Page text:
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  • "Watch the Birdie" … from Space

    Paper ID



    • Heidi Ziegler



    United States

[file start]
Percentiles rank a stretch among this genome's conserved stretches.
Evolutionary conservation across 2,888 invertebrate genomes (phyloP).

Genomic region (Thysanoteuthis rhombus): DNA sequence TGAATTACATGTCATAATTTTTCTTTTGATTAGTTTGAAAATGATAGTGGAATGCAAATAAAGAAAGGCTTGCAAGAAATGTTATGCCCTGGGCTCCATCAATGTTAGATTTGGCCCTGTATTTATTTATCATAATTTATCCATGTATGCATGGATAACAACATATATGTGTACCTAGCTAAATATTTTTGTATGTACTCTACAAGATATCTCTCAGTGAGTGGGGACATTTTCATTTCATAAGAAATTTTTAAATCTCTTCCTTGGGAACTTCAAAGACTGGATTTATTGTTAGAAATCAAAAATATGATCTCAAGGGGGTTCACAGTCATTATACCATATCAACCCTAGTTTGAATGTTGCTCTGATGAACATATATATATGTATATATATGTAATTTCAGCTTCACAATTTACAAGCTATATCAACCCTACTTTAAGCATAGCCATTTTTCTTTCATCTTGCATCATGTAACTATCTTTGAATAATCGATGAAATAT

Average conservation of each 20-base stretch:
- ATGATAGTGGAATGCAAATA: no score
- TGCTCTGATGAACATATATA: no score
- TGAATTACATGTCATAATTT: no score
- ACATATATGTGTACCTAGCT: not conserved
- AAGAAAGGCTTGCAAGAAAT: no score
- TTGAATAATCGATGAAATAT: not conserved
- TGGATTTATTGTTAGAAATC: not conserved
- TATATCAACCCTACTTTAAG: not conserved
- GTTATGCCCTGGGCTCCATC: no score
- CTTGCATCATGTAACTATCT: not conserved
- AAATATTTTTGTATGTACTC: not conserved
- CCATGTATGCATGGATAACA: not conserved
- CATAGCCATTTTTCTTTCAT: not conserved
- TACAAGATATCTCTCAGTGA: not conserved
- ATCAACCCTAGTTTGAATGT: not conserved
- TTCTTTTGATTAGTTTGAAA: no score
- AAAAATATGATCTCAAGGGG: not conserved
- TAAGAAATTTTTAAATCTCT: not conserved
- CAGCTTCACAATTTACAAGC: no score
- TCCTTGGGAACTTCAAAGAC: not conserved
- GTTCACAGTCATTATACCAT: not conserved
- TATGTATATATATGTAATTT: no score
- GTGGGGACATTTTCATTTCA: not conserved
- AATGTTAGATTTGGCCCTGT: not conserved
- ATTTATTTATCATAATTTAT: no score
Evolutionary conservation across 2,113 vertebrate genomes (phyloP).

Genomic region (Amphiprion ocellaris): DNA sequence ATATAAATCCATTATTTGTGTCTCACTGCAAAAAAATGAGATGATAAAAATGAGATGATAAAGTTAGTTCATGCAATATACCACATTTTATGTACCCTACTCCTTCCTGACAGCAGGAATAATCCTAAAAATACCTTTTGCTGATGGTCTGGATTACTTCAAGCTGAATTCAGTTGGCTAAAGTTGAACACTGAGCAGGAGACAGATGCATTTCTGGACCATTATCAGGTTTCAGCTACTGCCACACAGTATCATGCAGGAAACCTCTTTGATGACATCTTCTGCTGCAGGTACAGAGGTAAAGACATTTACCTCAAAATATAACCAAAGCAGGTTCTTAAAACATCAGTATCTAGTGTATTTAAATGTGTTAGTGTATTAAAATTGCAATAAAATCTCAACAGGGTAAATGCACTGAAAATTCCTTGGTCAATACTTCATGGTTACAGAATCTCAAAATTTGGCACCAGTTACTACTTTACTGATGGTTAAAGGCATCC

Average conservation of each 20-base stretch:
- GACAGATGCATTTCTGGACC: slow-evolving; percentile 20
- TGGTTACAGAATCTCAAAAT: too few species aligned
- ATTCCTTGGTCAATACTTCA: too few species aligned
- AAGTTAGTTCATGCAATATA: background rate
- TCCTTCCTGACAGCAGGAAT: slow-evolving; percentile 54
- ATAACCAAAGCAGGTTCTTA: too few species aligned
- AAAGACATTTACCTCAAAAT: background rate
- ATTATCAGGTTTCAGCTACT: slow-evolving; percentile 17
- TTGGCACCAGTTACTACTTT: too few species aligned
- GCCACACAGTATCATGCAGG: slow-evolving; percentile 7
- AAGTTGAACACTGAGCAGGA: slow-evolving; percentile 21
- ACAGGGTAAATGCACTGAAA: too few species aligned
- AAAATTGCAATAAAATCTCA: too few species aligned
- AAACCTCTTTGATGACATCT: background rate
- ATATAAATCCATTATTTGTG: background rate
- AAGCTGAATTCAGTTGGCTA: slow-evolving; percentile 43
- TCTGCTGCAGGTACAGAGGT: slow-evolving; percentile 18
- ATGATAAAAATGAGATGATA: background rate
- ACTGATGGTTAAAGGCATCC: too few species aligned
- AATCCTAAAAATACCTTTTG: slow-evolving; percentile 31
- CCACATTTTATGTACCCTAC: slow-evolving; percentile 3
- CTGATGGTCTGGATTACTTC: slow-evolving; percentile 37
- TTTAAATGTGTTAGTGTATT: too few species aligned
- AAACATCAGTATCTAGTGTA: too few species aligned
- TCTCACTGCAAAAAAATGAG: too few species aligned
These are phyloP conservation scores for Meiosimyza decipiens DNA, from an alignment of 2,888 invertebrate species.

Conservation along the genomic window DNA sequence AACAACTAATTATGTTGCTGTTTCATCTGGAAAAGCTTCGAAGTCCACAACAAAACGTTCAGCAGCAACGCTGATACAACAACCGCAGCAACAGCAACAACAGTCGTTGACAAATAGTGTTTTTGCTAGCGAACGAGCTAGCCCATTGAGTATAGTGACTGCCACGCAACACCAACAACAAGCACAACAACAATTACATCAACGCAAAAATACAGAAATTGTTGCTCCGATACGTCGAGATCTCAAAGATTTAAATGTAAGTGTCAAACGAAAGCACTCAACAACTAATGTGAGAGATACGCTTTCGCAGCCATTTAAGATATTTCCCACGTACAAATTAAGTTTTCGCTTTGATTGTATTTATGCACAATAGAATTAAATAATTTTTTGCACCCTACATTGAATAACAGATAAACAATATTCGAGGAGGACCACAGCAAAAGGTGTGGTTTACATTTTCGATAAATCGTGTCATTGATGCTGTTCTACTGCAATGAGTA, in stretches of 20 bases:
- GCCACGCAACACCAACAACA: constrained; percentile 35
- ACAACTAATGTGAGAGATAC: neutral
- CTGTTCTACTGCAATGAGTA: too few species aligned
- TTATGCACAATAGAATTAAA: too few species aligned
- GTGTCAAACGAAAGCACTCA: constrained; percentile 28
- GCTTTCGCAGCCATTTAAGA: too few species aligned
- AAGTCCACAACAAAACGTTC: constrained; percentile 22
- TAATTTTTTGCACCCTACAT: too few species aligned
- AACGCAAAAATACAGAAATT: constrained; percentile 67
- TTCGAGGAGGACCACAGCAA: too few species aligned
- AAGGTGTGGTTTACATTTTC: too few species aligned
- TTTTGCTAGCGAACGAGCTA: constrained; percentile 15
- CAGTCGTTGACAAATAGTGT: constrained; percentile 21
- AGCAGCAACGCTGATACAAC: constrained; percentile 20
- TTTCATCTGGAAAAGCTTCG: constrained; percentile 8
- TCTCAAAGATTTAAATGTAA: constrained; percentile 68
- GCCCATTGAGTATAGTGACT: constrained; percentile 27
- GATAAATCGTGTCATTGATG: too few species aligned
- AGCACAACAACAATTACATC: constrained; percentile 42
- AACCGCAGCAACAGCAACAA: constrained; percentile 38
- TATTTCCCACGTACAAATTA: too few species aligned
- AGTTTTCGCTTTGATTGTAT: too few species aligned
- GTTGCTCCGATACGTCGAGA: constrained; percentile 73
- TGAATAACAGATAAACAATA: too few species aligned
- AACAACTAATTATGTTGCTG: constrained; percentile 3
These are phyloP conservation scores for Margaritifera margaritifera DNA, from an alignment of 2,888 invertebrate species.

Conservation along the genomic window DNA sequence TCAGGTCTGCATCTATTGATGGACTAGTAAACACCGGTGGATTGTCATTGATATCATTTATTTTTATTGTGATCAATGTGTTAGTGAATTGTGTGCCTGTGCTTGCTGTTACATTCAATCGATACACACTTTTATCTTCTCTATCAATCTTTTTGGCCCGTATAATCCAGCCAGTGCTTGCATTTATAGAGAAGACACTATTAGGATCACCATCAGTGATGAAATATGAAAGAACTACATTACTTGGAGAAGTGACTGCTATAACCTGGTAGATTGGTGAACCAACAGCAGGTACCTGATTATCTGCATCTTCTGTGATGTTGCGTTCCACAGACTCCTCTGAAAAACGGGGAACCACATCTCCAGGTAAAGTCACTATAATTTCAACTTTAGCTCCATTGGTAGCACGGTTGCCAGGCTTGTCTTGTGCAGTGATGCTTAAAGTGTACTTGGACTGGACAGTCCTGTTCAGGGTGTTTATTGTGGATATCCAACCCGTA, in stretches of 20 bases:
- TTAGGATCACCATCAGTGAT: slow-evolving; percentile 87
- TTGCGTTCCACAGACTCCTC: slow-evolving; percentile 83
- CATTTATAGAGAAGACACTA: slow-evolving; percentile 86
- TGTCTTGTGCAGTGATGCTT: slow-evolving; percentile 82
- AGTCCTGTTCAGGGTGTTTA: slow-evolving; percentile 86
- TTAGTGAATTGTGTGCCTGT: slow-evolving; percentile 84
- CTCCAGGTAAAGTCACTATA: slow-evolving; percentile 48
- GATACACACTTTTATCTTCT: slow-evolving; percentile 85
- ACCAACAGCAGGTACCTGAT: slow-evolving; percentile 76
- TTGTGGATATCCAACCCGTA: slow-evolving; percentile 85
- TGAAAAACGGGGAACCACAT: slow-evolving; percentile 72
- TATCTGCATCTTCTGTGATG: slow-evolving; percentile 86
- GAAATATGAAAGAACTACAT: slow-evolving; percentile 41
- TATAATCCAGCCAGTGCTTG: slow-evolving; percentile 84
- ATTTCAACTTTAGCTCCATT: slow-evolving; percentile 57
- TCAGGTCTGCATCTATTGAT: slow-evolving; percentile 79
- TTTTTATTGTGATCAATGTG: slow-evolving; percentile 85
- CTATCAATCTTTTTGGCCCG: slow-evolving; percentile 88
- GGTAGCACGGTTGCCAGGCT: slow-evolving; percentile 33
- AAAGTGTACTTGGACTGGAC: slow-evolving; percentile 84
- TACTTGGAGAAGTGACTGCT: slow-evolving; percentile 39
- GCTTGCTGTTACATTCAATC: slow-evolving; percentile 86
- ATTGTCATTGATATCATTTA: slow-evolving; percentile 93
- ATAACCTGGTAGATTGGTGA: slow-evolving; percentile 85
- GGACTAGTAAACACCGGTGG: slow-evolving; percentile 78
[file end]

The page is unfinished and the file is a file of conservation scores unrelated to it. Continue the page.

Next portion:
As environmental and political factors continue to affect wildlife and their habitats, researchers search for new sources of telling data, such as video, that will provide clues to help preserve these endangered animals. Since the 1990s, wildlife has been successfully fitted with miniature RF radios that transmit, at a low bandwidth and link power, the animal's position plus a host of local environmental parameters to the Argos satellite payload system. To date, challenges, in remote space-based video collection such as increased bandwidth and power requirements as well as cameras that can be accommodated on small animals, have rendered these systems unavailable to most researchers. Recent technology advances, such as the miniaturization of electronics for use in video cameras and radio transmitters, video data management techniques, and satellite manufacturing, aid in the realization of a feasible wildlife video collection system. To this end, we compare and contrast system architectures such as augmentation to current systems, e.g., Argos, RF-based systems with terrestrial enhancement, optical-based systems and systems composed of novel techniques such as the DARPA F6 (future fast, flexible, fractionated, free-flying) system concept to create a powerful phased array antenna from a swarm of small satellites. System feasibility, both technical and financial, is evaluated.